Finally we verified power level and energy usage on each of the power supplies as seen from the PDU. All values were within the nominal and expected ranges.
Ease of use
Installing the 3U chassis is as easy an installing any device in a rack. The FRUs, be they power supply units or switches or blades, simply slide in and out of the system and click in when in place. The power supplies with an efficiency of 96% are compatible with 100-240VAC providing a maximum output of 2000W each. The Chassis management Module (CMM) makes administering the enclosure and its content a breeze from a Web browser.
The MicroBlade quality is comparable to the other Supermicro products, which are excellent and on par with similar products on the market. The FRUs also enjoy the same high quality. One of the greatest features of this entire system is the ability to have redundancy for all units. If a unit fails, the system will continue to function normally. The failed FRU can be removed and replaced by a new FRU while the system is running, no outages.
We have to admit we didn’t use any form of support during the testing of the MicroBlade. Our contact person at Supermicro gave us an initial introduction of the system and then we took over. The system is well made, the menus are well defined and the configuration screens are user friendly. Anyone with a modicum of server installation experience should be able to get the system up and running in a short order. In fact, we didn’t even consult the manuals much during our setup. Again, the CMM is key to getting everything setup.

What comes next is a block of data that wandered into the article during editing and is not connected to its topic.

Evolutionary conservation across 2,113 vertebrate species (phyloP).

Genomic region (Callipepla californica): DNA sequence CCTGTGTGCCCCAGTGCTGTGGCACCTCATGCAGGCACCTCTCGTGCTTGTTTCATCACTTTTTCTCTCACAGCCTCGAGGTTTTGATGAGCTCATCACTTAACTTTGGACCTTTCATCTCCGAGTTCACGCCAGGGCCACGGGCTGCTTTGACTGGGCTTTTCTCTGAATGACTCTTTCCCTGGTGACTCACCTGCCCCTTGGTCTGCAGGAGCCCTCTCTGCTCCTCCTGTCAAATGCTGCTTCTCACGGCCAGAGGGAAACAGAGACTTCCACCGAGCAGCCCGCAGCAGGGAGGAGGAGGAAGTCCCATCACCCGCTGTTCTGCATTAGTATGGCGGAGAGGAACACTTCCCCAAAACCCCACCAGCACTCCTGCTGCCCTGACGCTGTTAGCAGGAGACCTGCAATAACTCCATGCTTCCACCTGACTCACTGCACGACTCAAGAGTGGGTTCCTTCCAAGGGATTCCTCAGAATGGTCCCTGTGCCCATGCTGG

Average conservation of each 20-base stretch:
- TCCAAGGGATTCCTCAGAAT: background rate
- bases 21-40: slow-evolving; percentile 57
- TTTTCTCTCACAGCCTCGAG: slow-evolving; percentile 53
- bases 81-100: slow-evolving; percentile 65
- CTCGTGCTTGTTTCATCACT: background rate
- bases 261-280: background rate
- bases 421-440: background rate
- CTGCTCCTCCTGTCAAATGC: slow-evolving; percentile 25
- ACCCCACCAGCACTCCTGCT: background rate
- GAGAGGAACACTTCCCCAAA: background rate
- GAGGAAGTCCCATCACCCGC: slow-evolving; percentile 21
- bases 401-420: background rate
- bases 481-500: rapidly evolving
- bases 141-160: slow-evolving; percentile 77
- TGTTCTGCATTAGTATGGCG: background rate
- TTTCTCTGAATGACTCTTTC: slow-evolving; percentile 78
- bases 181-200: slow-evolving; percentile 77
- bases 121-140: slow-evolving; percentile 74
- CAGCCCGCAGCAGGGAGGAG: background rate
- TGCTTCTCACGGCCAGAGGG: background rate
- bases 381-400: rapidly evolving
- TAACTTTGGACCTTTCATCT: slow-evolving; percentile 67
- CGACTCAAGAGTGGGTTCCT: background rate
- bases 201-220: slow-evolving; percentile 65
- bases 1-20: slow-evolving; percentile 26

Room for Improvement
A slight annoyance was having to find and install the network drivers for the blades while, in most cases, Windows (especially Windows Server 2016) would be expected to have these. This is something hardware manufacturers need to work out with Microsoft’s (News - Alert) Windows Hardware Quality Labs to be included in their drivers’ list. The network drivers are one of the most essential drivers to have. Once the network is established, other drivers can be downloaded and installed.
Value and Bottom Line
The race between hardware and software capabilities has been around for decades and still holds true. Supermicro’s MicroBlade line of products packs a great deal of performance into the 3U/6U enclosures with competitive pricing. Add to that the ease of management, redundancy, and low power footprint, and MicroBlade becomes a powerful and flexible system for high-demand enterprise data centers, cloud service providers, and hosting services.
Star Rating- Out of Five
Ease of Install: 5
Ease of Use: 5
Edited by Alicia Young